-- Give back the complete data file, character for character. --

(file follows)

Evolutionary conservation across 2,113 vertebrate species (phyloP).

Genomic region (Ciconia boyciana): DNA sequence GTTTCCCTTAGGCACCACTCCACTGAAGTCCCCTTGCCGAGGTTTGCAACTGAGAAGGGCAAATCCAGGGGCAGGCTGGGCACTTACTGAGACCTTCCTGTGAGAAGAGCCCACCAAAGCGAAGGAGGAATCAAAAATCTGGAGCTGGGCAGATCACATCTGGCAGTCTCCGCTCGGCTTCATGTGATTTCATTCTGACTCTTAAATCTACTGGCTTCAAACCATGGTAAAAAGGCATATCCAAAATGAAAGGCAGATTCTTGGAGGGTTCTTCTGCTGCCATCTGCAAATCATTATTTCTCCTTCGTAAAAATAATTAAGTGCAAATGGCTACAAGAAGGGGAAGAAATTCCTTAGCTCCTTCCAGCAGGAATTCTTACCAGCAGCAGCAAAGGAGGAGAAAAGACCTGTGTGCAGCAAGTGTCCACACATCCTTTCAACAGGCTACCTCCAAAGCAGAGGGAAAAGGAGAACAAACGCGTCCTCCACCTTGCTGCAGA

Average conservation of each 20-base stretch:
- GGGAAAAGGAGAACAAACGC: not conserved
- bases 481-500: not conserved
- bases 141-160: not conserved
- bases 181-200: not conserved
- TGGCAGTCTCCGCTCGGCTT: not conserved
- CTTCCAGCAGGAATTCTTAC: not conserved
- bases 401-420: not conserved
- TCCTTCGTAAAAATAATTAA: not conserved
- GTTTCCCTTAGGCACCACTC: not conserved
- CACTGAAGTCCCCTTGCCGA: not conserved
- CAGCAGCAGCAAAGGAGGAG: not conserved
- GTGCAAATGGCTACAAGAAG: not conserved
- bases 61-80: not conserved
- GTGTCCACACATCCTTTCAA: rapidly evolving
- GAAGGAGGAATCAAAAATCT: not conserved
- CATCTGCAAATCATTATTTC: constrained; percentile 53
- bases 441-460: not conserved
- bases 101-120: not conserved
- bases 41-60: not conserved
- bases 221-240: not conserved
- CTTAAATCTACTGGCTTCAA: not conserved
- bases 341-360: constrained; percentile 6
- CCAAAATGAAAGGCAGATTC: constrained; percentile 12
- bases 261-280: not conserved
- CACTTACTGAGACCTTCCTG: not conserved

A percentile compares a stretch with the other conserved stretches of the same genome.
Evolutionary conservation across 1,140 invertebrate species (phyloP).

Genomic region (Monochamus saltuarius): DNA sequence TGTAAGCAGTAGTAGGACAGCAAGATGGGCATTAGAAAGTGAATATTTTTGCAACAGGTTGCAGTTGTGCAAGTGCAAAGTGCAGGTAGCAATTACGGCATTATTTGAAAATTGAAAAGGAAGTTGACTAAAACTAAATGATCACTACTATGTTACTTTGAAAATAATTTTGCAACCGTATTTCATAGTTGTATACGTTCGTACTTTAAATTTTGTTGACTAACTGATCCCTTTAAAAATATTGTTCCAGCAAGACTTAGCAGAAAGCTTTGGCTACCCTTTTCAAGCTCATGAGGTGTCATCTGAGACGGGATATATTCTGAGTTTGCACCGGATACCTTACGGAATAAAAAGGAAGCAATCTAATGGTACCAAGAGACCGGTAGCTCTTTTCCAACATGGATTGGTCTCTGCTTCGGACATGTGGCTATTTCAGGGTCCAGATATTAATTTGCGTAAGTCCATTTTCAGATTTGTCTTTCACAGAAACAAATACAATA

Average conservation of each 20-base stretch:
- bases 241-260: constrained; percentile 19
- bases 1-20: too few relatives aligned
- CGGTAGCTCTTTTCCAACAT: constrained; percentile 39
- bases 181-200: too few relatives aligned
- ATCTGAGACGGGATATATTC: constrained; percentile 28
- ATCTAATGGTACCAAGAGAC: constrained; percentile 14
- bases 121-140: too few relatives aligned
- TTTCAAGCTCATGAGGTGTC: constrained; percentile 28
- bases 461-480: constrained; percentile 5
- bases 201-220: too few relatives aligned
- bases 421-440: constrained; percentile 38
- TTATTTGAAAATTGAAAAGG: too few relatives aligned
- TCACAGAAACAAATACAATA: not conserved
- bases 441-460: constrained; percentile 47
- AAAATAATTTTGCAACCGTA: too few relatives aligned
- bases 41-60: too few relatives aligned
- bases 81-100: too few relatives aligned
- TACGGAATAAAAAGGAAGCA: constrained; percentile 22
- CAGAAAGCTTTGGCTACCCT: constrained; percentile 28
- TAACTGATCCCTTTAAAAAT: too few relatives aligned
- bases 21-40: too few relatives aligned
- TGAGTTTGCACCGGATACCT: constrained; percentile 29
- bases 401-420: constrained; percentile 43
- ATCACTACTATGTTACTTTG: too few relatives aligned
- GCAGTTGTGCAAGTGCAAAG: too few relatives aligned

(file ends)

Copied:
Evolutionary conservation across 2,113 vertebrate species (phyloP).

Genomic region (Ciconia boyciana): DNA sequence GTTTCCCTTAGGCACCACTCCACTGAAGTCCCCTTGCCGAGGTTTGCAACTGAGAAGGGCAAATCCAGGGGCAGGCTGGGCACTTACTGAGACCTTCCTGTGAGAAGAGCCCACCAAAGCGAAGGAGGAATCAAAAATCTGGAGCTGGGCAGATCACATCTGGCAGTCTCCGCTCGGCTTCATGTGATTTCATTCTGACTCTTAAATCTACTGGCTTCAAACCATGGTAAAAAGGCATATCCAAAATGAAAGGCAGATTCTTGGAGGGTTCTTCTGCTGCCATCTGCAAATCATTATTTCTCCTTCGTAAAAATAATTAAGTGCAAATGGCTACAAGAAGGGGAAGAAATTCCTTAGCTCCTTCCAGCAGGAATTCTTACCAGCAGCAGCAAAGGAGGAGAAAAGACCTGTGTGCAGCAAGTGTCCACACATCCTTTCAACAGGCTACCTCCAAAGCAGAGGGAAAAGGAGAACAAACGCGTCCTCCACCTTGCTGCAGA

Average conservation of each 20-base stretch:
- GGGAAAAGGAGAACAAACGC: not conserved
- bases 481-500: not conserved
- bases 141-160: not conserved
- bases 181-200: not conserved
- TGGCAGTCTCCGCTCGGCTT: not conserved
- CTTCCAGCAGGAATTCTTAC: not conserved
- bases 401-420: not conserved
- TCCTTCGTAAAAATAATTAA: not conserved
- GTTTCCCTTAGGCACCACTC: not conserved
- CACTGAAGTCCCCTTGCCGA: not conserved
- CAGCAGCAGCAAAGGAGGAG: not conserved
- GTGCAAATGGCTACAAGAAG: not conserved
- bases 61-80: not conserved
- GTGTCCACACATCCTTTCAA: rapidly evolving
- GAAGGAGGAATCAAAAATCT: not conserved
- CATCTGCAAATCATTATTTC: constrained; percentile 53
- bases 441-460: not conserved
- bases 101-120: not conserved
- bases 41-60: not conserved
- bases 221-240: not conserved
- CTTAAATCTACTGGCTTCAA: not conserved
- bases 341-360: constrained; percentile 6
- CCAAAATGAAAGGCAGATTC: constrained; percentile 12
- bases 261-280: not conserved
- CACTTACTGAGACCTTCCTG: not conserved

A percentile compares a stretch with the other conserved stretches of the same genome.
Evolutionary conservation across 1,140 invertebrate species (phyloP).

Genomic region (Monochamus saltuarius): DNA sequence TGTAAGCAGTAGTAGGACAGCAAGATGGGCATTAGAAAGTGAATATTTTTGCAACAGGTTGCAGTTGTGCAAGTGCAAAGTGCAGGTAGCAATTACGGCATTATTTGAAAATTGAAAAGGAAGTTGACTAAAACTAAATGATCACTACTATGTTACTTTGAAAATAATTTTGCAACCGTATTTCATAGTTGTATACGTTCGTACTTTAAATTTTGTTGACTAACTGATCCCTTTAAAAATATTGTTCCAGCAAGACTTAGCAGAAAGCTTTGGCTACCCTTTTCAAGCTCATGAGGTGTCATCTGAGACGGGATATATTCTGAGTTTGCACCGGATACCTTACGGAATAAAAAGGAAGCAATCTAATGGTACCAAGAGACCGGTAGCTCTTTTCCAACATGGATTGGTCTCTGCTTCGGACATGTGGCTATTTCAGGGTCCAGATATTAATTTGCGTAAGTCCATTTTCAGATTTGTCTTTCACAGAAACAAATACAATA

Average conservation of each 20-base stretch:
- bases 241-260: constrained; percentile 19
- bases 1-20: too few relatives aligned
- CGGTAGCTCTTTTCCAACAT: constrained; percentile 39
- bases 181-200: too few relatives aligned
- ATCTGAGACGGGATATATTC: constrained; percentile 28
- ATCTAATGGTACCAAGAGAC: constrained; percentile 14
- bases 121-140: too few relatives aligned
- TTTCAAGCTCATGAGGTGTC: constrained; percentile 28
- bases 461-480: constrained; percentile 5
- bases 201-220: too few relatives aligned
- bases 421-440: constrained; percentile 38
- TTATTTGAAAATTGAAAAGG: too few relatives aligned
- TCACAGAAACAAATACAATA: not conserved
- bases 441-460: constrained; percentile 47
- AAAATAATTTTGCAACCGTA: too few relatives aligned
- bases 41-60: too few relatives aligned
- bases 81-100: too few relatives aligned
- TACGGAATAAAAAGGAAGCA: constrained; percentile 22
- CAGAAAGCTTTGGCTACCCT: constrained; percentile 28
- TAACTGATCCCTTTAAAAAT: too few relatives aligned
- bases 21-40: too few relatives aligned
- TGAGTTTGCACCGGATACCT: constrained; percentile 29
- bases 401-420: constrained; percentile 43
- ATCACTACTATGTTACTTTG: too few relatives aligned
- GCAGTTGTGCAAGTGCAAAG: too few relatives aligned